An overview of Womens Artistic Gymnastics (WAG)

Olympic Order of Apparatus: Vault (VT), Uneven Bars (UB), Balance Beam (BB), Floor Exercise (FX)

Vault (VT)

This piece of apparatus is common to both Womens and Mens Artisitc Gymnastics. To perform a vault, the gymnast runs down a 1 metre wide x 25 metre long carpet runway. This is the first phase of the vault performance, referred to as ‘The Run’.

The next stage of the vault performance is called ‘Pre-Flight’, this is the moment from when the gymnasts movement transitions from contact with the springboard to the third stage ‘Contact’ with the vault table.

The fourth stage ‘Post-Flight’ can be performed in different body positions, and cen range from simple skills over the vault table to incorporating saltos and twists. The best vaults are explosive off the springboard and when pushing off the vault table.

Judges watch for proper body alignment, form, quick repulsion, the height and distance travelled, as well as the number of saltos and twists. Generally, the more saltos and twists, the higher the difficulty value of the vault. In addition, gymnasts should "stick" the final stage of the vault performance ‘The Landing’ by taking no extra steps.

Uneven Bars (UB)

The uneven bars are sometimes called the "uneven parallel bars," "asymmetric bars" or simply the "bars."

The bars are parallel to each other and can be adjusted and set at different heights, with the low bar ranging between 1.4 and 1.8 metres, and the high bar ranging from 2.1 to 2.5 metres, however at senior competitive standard the dimensions are fixed.

The most recognizable skills on uneven bars are release moves, pirouettes, and circles.

The entire routine should flow from one movement to the next without pauses, extra swings or additional supports. The most daring parts of the routine are often in the high-flying release moves and dismounts. Release moves can go from low bar to high bar, from high bar to low bar, or from releasing one bar and re-grasping the same bar. Many gymnasts also use pirouetting into release moves to earn a high difficulty value. Exact handstand positions are expected with large deductions for even minor deviations.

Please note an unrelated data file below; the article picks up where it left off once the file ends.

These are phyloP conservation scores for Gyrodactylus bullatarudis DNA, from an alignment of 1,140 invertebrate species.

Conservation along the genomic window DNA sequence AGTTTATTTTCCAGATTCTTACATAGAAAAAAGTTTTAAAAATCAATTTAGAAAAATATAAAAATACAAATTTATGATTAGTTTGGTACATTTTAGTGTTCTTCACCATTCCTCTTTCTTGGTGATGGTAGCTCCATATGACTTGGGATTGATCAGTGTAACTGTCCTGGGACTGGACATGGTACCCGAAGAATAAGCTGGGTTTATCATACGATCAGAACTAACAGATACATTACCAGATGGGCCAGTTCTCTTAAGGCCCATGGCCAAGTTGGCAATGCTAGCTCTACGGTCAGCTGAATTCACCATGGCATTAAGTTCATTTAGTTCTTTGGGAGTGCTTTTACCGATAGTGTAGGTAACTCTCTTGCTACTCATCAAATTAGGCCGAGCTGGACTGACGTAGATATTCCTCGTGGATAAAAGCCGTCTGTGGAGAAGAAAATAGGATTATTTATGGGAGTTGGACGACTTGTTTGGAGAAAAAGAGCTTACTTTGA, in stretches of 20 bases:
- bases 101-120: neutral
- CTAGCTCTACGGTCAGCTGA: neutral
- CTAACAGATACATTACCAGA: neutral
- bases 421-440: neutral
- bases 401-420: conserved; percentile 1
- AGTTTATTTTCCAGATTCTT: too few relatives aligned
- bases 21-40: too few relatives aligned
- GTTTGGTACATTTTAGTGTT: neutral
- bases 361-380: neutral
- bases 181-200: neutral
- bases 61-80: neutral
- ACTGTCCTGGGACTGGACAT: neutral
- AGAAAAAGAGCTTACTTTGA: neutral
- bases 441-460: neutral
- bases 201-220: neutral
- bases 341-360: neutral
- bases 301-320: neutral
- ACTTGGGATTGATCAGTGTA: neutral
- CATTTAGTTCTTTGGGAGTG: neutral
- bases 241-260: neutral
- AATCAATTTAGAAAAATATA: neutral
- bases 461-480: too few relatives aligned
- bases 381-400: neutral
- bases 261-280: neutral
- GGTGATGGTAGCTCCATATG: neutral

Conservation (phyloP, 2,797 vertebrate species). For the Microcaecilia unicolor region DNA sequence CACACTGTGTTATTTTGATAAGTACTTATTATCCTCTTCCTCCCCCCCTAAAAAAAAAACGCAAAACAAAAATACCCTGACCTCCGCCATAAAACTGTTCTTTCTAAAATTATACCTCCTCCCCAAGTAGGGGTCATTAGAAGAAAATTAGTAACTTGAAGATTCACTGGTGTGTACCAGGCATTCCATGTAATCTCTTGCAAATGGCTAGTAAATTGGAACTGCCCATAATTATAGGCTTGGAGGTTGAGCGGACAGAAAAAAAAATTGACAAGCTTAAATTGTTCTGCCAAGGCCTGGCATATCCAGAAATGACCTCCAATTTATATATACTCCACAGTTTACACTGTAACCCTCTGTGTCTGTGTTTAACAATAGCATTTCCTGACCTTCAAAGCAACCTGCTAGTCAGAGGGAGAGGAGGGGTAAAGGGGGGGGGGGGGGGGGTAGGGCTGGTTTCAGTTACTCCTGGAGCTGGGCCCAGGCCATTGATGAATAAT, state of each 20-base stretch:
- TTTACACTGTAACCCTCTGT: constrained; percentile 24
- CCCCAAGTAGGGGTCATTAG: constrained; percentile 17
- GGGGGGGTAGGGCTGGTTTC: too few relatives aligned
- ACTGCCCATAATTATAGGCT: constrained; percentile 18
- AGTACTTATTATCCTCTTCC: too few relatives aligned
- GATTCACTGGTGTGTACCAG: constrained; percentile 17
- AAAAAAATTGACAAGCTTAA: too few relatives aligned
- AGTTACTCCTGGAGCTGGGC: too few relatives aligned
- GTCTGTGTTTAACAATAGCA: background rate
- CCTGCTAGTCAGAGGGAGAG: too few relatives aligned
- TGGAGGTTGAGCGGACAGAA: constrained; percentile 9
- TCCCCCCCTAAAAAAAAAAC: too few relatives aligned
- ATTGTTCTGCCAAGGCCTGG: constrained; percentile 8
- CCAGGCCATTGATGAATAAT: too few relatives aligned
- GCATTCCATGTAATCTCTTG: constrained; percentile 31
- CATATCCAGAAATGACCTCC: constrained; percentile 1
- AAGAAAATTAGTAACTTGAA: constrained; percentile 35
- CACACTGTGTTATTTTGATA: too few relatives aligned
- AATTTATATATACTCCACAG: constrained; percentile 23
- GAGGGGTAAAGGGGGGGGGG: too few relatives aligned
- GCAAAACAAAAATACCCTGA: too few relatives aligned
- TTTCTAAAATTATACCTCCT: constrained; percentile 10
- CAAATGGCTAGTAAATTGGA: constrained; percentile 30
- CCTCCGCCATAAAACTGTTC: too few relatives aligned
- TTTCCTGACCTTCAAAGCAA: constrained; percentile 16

In a pirouette, a gymnast turns on her hands while in the handstand position. She may use a variety of different hand positions during the turn.

Circles, such as giants and free hip circles, are exactly like they sound: The gymnast circles the bar, either stretched out in a handstand or with his or her hips close to the bar.

There are three phases to bar routine, the first phase being ‘The Mount’, where the gymnast starts the second phase, ‘The Routine’, by catching the bar with a simple hop or a more complicated jump, flip or catch. Good form is important throughout the bar routine and judges will be looking for straight legs, pointed toes and an extended body in handstand positions.  The final phase is termed ‘The Dismount’ whereby the gymnast lets go of the bar, performs one or more flips and/or twists and lands on the mat below. Both height and distance from the bar are judged. The goal of every gymnast is to stick the landing on his or her dismount. That is to land without moving her feet.

Balance Beam (BB)